“AIFS is recognized as a leading provider of study abroad programs. Since 1964, over 1.5 million students have traveled abroad with AIFS. With more than 50 years of experience, we have the resources and experience to provide what our students want and need in a study abroad program, and to safeguard their welfare around the globe.” This was the AIFS study abroad provider description which attracted me during my quest to find the perfect study abroad program. As a junior at Plymouth State University halfway into my Spring 2014 semester, I was behind the eight-ball. I had to choose a program and a provider ASAP, or I would miss the boat, literally, and would miss the last chance I had to study abroad during my undergraduate career. On this note, I stumbled upon AIFS’s website, read this “value” statement, submitted an application online, and hoped that my tardy efforts weren’t in vain.
During my middle school years, I became fascinated with geography and embarked on a quest to educate myself about the different cultures of the world. I read every book on foreign culture I could get my hands on, and when I’d read every book the library had to offer, I took to the internet to quench my thirst for knowledge. I would barricade myself in my room after school, and mentally transport myself from my suburban New Hampshire home. My parents grew concerned, chastising me for living in a “fantasy” world and urging me to focus on reality. I ignored their pleas, and by the time I was in eighth grade, I began to devise schemes that would allow me to satisfy my youthful wanderlust. I began to look into high school study abroad programs, and even created an entire PowerPoint presentation to pitch the idea to my parents-though impressed with my ambition, my parents didn’t take to the idea of their daughter living abroad in a foreign country as a minor. I was forced to swallow my pride in the end, and accept their offer to let me participate in a college abroad program one day. It’s a good thing too-I barely possessed the maturity to handle studying abroad as a twenty-two year-old college senior, let alone a fifteen-year-old high school freshman.
I thought I had prepared myself for my abroad experience. Foolishly, I convinced myself that I’d be able to handle anything and everything Fate chose to toss my way. Travel rule number one-something can and will ALWAYS go wrong, and you better find a way to adapt when it does. Throughout my high-school and college years, I maintained the same wide-eyed naive perception in regards to travel and living abroad that I had forged in middle school. I was sure that my abroad experience would be one for the books, picture perfect in every way, and would change my outlook on life for the better. The college “study abroad experience” has been hyped up for decades, advertised as “the greatest experience of your college career” and the like. If you’re reading this, you’re either interested in pursing a study abroad experience of your own, or have studied abroad experience already under your belt, and are still, in the aftermath, trying to make sense of it all (like myself). Perhaps the ultimate question, and fear, regarding study abroad which most students, including myself, have (or had) prior to delving headfirst into an abroad program, is, “how will uprooting myself from everything and everyone familiar and comforting in my life to move to a strange foreign country, benefit my life?” I have had friends ask me why I chose to take off for a semester during my senior year of school-surely I should have been afraid of “missing out?” To a degree, I was-however, I feared regret more.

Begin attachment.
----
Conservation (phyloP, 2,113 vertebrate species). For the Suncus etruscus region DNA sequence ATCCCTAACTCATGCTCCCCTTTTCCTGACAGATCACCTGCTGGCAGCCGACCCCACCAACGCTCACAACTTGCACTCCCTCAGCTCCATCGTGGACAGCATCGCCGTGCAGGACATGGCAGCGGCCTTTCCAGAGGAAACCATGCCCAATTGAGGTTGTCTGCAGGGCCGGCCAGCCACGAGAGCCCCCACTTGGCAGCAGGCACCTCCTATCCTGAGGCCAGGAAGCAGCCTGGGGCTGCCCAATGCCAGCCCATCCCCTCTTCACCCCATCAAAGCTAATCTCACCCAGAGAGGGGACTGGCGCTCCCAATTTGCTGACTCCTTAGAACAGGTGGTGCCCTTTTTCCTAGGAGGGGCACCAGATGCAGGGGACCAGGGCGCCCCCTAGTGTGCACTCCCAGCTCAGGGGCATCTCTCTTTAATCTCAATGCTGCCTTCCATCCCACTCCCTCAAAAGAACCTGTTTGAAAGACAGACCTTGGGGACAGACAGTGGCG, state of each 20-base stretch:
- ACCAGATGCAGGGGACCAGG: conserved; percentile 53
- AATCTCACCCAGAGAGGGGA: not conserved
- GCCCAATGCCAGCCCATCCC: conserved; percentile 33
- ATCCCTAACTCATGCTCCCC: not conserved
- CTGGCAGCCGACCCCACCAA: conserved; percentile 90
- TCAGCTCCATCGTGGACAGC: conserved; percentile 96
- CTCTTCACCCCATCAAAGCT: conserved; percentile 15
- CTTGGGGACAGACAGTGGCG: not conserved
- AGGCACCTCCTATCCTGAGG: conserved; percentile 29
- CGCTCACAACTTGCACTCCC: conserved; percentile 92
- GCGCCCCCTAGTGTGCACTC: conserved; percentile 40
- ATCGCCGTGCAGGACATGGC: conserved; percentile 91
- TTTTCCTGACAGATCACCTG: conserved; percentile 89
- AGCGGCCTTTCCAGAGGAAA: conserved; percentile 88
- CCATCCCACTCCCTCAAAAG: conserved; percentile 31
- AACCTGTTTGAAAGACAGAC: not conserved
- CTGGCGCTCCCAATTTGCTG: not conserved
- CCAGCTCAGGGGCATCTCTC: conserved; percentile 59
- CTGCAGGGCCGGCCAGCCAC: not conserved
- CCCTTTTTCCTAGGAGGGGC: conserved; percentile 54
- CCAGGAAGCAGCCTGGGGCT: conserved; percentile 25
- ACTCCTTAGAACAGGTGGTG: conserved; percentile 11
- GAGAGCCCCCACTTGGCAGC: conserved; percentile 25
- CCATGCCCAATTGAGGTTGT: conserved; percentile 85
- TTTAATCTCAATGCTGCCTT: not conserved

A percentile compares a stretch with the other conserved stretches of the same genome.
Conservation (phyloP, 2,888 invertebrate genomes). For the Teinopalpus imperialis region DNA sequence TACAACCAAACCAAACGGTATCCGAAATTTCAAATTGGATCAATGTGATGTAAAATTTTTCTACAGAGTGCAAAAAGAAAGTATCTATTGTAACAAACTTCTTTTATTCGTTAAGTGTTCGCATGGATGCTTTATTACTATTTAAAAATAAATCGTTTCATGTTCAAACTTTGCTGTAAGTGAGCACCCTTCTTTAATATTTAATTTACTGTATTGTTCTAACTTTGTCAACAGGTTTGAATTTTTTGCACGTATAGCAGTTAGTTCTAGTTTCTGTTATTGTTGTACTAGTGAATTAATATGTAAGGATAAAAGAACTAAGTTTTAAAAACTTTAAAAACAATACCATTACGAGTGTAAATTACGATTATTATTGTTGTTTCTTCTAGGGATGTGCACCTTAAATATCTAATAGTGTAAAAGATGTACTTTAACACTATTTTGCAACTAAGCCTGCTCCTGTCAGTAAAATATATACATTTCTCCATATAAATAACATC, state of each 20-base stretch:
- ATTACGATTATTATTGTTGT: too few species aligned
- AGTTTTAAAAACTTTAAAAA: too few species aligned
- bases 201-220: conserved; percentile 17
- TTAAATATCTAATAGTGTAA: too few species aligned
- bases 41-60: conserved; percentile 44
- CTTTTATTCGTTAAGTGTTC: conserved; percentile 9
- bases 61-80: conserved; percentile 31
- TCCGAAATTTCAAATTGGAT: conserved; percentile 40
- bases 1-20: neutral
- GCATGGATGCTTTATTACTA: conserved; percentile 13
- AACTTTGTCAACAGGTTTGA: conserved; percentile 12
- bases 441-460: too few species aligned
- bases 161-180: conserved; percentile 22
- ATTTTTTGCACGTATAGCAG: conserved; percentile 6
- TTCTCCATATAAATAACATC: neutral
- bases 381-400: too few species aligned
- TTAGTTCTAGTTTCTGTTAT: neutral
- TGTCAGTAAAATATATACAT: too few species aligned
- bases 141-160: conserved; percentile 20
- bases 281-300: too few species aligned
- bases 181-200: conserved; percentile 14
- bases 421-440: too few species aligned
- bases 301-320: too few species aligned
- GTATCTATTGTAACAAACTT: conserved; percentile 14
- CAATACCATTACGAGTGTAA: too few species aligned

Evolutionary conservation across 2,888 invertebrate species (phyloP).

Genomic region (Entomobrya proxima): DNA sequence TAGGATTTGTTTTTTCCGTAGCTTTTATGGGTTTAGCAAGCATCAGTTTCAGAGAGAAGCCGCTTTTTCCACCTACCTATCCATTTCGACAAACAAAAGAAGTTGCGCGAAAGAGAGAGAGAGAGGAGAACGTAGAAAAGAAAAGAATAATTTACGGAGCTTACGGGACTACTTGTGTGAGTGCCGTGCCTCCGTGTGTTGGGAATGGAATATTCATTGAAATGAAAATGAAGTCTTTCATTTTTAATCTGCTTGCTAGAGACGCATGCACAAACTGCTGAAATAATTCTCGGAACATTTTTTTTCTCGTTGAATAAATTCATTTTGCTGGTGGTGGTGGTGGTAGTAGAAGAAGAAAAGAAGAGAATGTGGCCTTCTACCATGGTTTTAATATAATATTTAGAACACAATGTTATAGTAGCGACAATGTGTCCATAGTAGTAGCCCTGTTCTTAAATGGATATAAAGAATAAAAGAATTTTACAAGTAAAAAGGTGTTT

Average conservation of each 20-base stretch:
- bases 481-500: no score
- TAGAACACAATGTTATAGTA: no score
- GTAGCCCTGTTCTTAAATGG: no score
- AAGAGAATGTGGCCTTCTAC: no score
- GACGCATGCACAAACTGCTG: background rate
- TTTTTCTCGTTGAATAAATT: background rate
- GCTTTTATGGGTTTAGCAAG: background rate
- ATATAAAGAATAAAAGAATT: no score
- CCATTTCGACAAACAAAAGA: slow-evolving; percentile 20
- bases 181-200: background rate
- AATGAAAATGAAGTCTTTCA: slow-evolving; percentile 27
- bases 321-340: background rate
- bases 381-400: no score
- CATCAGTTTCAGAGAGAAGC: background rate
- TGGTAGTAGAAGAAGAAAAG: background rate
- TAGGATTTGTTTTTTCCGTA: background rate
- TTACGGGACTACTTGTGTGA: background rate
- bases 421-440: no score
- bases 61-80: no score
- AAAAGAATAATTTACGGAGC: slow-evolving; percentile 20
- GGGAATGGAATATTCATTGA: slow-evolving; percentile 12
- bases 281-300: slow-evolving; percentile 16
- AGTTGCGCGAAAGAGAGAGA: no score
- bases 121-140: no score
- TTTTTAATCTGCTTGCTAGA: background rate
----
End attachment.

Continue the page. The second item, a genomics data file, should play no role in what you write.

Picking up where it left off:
It takes a lot for a college kid to abandon familiarity. Familiarity which we all take for granted, yet ache and yearn for when it ceases to be an option at all. Looking back, I’m guilty of taking my college circumstances for granted-living within a close proximity to friends and family, not having to worry about ATM’s up-charging me with foreign transaction fees, knowing that the police are a simple phone call away. I think many college students preparing to embark on an abroad journey fail to take into account these little “practicalities,” and instead get caught up in romantic ideals inspired by the media and pop culture. But when reality hits, it hits hard. There will be a moment, I don’t care who you are, while living abroad, that you will reflect on all the “little” things you take for granted back at home, and will learn to appreciate the hell out of them. Culture shock is not some made-up phenomena which you gloss over in the pre-departure handbook your program mailed to you-it’s all too real, and impossible to prepare for.